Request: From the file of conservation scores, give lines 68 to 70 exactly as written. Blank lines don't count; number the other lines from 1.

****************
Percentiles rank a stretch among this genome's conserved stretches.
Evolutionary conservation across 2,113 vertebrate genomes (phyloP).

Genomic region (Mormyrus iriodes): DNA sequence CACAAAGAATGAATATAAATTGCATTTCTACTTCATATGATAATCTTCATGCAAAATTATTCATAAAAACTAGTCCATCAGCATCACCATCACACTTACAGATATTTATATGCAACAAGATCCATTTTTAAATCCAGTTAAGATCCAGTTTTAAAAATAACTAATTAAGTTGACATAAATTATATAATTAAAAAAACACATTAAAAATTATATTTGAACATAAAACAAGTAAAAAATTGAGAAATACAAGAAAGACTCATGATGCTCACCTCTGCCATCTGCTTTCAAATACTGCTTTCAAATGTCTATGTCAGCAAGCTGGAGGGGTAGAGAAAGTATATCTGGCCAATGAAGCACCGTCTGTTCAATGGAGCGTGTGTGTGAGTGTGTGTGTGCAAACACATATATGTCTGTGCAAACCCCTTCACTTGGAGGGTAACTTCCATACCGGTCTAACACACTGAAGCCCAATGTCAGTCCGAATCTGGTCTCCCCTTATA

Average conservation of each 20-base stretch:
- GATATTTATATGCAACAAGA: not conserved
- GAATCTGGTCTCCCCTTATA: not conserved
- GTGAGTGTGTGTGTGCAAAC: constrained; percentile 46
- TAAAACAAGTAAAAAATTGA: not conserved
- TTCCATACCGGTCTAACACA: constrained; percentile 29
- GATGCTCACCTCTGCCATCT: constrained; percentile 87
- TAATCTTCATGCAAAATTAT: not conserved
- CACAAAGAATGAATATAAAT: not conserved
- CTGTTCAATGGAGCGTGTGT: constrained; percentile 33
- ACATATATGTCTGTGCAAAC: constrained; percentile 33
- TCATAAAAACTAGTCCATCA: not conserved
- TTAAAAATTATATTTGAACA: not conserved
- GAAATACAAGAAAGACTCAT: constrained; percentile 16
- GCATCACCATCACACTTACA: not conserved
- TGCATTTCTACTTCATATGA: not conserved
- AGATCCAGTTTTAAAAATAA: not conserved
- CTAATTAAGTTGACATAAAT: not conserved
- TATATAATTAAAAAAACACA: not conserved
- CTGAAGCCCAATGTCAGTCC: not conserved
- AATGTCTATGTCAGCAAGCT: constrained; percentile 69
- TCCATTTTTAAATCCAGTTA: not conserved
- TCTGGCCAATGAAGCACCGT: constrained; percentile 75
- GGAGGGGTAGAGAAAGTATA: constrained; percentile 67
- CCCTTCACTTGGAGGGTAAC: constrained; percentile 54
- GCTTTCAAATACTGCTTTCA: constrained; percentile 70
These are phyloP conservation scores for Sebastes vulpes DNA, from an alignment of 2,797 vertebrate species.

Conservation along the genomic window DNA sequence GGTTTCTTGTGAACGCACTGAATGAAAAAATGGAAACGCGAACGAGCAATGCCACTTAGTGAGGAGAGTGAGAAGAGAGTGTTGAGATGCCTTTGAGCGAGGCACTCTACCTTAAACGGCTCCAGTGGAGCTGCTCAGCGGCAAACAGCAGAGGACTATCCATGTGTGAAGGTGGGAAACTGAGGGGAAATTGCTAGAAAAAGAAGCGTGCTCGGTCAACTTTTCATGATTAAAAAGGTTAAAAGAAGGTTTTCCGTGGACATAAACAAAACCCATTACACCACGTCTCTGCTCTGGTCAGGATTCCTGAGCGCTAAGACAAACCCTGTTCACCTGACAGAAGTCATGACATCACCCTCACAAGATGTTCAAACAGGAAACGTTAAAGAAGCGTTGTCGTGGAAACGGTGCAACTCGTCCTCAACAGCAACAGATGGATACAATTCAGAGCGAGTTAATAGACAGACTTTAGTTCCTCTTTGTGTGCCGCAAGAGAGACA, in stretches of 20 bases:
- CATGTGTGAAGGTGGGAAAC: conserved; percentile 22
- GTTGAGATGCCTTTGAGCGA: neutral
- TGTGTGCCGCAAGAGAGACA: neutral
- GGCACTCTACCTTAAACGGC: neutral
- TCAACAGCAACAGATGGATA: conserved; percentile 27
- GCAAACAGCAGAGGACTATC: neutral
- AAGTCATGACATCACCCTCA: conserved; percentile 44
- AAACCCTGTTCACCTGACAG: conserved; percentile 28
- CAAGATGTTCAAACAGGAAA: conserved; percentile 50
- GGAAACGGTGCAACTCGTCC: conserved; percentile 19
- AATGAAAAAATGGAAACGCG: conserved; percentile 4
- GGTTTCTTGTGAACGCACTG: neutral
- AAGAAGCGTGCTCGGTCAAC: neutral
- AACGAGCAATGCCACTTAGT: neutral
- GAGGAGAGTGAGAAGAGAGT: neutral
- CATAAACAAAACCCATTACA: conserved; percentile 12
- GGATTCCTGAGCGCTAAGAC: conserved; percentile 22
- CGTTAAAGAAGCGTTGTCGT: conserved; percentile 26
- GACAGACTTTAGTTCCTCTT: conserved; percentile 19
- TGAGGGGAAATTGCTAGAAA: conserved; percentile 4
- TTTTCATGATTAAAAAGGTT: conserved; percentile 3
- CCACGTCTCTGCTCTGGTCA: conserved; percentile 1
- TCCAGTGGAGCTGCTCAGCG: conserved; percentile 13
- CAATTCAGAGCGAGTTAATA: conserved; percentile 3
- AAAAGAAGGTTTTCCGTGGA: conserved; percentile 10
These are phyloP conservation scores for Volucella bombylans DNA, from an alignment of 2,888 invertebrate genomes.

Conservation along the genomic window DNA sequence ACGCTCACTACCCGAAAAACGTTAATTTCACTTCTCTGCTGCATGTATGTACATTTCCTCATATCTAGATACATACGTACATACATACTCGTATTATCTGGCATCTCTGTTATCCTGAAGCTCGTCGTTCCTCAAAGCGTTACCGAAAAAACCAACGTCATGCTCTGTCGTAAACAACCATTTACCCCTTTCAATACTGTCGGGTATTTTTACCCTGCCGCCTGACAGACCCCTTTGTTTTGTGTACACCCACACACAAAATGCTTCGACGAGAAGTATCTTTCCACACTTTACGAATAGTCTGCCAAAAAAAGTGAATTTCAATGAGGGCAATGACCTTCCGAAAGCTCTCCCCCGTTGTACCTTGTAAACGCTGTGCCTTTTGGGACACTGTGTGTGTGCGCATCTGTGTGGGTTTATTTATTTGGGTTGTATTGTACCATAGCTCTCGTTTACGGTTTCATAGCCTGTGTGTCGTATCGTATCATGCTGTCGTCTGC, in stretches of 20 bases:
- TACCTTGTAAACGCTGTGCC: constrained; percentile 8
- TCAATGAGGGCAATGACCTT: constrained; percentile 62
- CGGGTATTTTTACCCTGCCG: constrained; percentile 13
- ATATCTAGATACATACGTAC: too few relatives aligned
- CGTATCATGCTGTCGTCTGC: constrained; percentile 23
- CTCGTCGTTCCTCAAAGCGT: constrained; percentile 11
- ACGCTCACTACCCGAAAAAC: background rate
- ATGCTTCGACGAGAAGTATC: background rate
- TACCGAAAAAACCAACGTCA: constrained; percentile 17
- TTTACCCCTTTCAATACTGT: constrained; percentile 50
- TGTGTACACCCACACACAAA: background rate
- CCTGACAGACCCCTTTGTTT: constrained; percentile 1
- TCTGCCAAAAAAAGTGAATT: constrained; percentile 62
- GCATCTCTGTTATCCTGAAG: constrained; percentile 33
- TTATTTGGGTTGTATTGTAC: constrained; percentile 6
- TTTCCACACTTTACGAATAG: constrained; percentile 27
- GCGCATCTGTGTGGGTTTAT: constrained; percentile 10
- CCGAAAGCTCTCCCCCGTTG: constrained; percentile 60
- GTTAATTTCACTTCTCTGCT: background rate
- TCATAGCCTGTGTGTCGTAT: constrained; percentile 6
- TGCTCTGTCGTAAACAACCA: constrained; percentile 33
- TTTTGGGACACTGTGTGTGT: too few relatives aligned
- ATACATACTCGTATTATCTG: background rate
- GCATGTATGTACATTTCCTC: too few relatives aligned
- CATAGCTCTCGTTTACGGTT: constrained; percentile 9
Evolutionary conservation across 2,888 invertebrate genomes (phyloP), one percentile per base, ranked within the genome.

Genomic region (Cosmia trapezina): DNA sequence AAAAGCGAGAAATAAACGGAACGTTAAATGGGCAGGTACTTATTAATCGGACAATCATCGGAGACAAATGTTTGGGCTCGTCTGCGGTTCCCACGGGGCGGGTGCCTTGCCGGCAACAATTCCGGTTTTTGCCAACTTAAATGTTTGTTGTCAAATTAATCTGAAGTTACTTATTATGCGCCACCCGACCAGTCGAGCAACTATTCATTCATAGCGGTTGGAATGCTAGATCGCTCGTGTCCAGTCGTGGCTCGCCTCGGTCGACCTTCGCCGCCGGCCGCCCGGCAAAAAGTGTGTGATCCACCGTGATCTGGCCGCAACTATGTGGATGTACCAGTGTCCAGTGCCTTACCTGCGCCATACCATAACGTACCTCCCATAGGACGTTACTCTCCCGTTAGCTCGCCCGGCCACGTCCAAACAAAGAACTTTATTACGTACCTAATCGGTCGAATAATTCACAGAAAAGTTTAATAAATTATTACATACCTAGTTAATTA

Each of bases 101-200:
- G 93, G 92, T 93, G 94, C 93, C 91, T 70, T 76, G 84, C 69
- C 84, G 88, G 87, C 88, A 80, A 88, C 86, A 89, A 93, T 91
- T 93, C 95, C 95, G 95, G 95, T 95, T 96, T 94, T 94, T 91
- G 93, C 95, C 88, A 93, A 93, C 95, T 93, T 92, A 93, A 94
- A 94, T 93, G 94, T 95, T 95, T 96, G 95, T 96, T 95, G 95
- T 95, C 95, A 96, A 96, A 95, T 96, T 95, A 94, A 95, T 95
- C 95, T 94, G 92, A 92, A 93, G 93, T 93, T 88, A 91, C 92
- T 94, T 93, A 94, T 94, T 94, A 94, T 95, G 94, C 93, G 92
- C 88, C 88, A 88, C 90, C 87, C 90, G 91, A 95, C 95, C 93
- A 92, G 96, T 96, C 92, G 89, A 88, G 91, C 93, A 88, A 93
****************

- TTTACCCCTTTCAATACTGT: constrained; percentile 50
- TGTGTACACCCACACACAAA: background rate
- CCTGACAGACCCCTTTGTTT: constrained; percentile 1